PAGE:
A warning for loan buyers
Attempts to establish standard terms and codes of practice for the trading of distressed corporate debt have been spurned so far by the London market. Buyers of loans who don't read the fine print can find themselves with unexpected legal obligations. By Christopher Stoakes.
The market in trading distressed corporate debt, a necessity born of the last recession, looks here to stay. But attempts to instil standard market practice have so far failed to establish a consensus. This may not matter now. But the point at which it will the next economic downturn ushering in a wave of corporate defaults will be too late. For those in charge of debt-trading desks, this is the time to make sure that existing documentation and procedures provide adequate protection, especially in a market where the speed of dealing and the thin margin on any particular trade may make it impracticable to obtain legal advice every time.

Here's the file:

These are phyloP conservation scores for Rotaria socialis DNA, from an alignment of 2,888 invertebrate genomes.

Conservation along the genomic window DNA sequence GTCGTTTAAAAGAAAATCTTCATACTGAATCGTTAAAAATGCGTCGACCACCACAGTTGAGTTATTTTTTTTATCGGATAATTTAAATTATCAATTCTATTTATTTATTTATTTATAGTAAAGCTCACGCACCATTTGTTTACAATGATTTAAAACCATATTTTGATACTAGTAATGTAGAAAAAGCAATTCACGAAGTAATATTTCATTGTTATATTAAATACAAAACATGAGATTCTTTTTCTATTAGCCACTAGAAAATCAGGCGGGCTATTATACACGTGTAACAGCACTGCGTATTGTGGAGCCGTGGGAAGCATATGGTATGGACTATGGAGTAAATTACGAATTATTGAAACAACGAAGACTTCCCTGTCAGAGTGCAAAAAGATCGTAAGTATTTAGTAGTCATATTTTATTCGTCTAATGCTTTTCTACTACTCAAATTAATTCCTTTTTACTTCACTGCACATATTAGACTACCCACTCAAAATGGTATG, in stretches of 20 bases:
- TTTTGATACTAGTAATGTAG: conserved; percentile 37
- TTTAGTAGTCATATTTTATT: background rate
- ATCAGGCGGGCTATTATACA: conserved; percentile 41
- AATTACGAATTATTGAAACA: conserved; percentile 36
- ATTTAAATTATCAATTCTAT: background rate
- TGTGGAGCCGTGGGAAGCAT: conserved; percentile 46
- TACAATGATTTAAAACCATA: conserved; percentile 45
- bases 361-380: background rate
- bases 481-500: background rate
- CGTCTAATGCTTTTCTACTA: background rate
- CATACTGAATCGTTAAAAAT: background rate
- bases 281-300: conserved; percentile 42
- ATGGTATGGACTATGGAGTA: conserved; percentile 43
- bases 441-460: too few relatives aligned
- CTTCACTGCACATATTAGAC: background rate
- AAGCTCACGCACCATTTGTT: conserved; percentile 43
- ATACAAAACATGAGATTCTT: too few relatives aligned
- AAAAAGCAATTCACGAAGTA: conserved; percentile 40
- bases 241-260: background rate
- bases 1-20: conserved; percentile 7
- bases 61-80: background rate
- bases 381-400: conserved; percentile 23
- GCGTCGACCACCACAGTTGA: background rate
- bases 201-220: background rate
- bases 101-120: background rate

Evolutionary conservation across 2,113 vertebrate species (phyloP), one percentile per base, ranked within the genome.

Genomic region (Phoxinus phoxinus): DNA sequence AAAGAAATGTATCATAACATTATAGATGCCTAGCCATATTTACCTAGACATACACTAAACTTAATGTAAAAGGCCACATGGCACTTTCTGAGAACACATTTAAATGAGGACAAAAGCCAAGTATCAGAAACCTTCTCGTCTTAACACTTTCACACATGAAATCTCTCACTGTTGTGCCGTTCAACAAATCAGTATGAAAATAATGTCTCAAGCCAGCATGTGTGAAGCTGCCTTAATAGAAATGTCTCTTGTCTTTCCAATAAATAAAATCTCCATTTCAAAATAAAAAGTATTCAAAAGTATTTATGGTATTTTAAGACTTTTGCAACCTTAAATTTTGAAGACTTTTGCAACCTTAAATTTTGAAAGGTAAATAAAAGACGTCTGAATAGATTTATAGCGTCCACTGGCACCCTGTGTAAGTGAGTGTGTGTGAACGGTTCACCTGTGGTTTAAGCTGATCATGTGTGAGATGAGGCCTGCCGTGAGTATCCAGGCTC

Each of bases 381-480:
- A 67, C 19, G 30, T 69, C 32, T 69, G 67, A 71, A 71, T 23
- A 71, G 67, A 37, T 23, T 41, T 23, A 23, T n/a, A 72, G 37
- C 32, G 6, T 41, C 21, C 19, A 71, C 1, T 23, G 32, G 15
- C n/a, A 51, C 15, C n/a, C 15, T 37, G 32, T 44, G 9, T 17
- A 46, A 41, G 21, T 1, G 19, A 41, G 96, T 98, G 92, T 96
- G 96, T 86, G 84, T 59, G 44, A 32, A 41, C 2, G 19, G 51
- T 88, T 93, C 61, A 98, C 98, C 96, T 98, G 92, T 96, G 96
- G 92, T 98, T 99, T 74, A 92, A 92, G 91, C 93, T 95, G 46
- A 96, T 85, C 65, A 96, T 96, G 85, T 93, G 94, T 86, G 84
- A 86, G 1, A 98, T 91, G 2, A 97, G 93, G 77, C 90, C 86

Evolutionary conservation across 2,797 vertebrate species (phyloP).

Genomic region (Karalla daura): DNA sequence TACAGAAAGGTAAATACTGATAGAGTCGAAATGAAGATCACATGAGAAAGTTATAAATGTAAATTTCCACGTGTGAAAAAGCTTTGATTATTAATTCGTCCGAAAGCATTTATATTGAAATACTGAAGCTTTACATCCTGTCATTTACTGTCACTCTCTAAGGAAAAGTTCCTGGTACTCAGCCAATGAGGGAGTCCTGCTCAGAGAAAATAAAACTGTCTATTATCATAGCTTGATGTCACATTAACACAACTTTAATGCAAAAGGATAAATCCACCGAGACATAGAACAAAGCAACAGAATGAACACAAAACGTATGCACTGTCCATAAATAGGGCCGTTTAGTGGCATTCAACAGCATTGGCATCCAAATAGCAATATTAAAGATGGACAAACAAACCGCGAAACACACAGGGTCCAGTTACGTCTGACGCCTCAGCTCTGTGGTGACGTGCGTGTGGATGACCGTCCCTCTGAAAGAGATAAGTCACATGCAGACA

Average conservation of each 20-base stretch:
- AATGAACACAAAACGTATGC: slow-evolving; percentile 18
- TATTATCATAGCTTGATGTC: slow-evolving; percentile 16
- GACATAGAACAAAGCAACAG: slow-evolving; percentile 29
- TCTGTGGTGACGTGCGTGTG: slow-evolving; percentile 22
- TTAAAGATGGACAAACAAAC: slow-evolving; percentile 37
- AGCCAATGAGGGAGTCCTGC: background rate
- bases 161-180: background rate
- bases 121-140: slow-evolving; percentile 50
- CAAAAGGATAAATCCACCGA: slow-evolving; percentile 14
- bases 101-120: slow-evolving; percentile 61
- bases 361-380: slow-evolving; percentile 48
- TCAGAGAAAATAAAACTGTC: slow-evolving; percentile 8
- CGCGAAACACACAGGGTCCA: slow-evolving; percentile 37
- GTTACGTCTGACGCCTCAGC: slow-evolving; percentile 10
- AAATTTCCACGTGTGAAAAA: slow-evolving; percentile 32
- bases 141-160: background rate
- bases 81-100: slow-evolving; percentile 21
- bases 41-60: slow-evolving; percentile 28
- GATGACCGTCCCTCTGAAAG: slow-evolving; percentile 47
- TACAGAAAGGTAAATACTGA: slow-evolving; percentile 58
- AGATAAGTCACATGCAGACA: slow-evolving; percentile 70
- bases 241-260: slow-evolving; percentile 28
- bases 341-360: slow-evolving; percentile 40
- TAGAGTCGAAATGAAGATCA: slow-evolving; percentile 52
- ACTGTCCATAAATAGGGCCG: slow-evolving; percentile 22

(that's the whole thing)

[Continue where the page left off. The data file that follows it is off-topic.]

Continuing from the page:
All loan traders should keep a wary eye on Bank of England pronouncements. The Bank is concerned that a secondary market in corporate debt should not undermine the so-called London Approach. The London Approach is a set of principles, overseen by the Bank, which encourage lenders to a company in difficulty to work together to continue to support it. The secondary market moves some corporate debt to banks that have no direct relationship with the borrower. The more international the market, the less beholden some participants may feel to the Bank.